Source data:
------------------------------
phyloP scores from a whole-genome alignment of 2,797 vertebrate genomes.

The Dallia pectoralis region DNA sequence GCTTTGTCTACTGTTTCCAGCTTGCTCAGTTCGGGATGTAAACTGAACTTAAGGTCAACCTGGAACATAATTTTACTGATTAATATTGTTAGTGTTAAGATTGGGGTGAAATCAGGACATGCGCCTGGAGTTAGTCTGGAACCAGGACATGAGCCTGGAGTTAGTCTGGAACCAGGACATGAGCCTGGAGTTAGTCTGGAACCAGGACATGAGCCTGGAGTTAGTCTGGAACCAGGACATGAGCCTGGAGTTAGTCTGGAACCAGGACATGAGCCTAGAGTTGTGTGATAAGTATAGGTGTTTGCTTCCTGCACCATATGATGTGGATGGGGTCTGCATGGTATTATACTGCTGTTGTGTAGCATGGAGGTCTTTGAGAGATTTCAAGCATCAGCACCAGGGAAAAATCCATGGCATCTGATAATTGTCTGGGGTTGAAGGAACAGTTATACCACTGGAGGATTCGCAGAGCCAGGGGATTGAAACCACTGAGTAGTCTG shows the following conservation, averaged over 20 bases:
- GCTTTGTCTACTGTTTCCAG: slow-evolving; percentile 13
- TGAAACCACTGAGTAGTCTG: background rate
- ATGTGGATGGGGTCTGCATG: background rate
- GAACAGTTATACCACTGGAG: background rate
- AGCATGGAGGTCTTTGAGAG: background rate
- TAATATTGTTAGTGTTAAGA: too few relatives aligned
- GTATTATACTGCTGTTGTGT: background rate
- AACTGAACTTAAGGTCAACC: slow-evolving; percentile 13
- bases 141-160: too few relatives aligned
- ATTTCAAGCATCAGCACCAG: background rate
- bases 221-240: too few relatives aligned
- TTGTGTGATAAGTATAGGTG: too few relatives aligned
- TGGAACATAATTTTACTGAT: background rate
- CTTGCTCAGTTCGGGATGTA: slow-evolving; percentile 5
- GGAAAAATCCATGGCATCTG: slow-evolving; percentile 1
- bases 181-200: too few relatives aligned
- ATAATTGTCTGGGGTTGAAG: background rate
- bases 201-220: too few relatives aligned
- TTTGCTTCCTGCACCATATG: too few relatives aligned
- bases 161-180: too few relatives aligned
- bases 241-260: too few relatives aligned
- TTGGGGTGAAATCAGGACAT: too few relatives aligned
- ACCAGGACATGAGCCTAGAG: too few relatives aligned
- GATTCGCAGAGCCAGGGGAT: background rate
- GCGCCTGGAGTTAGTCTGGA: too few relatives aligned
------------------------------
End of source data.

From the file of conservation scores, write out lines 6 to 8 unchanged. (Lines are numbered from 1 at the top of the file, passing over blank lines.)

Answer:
- GAACAGTTATACCACTGGAG: background rate
- AGCATGGAGGTCTTTGAGAG: background rate
- TAATATTGTTAGTGTTAAGA: too few relatives aligned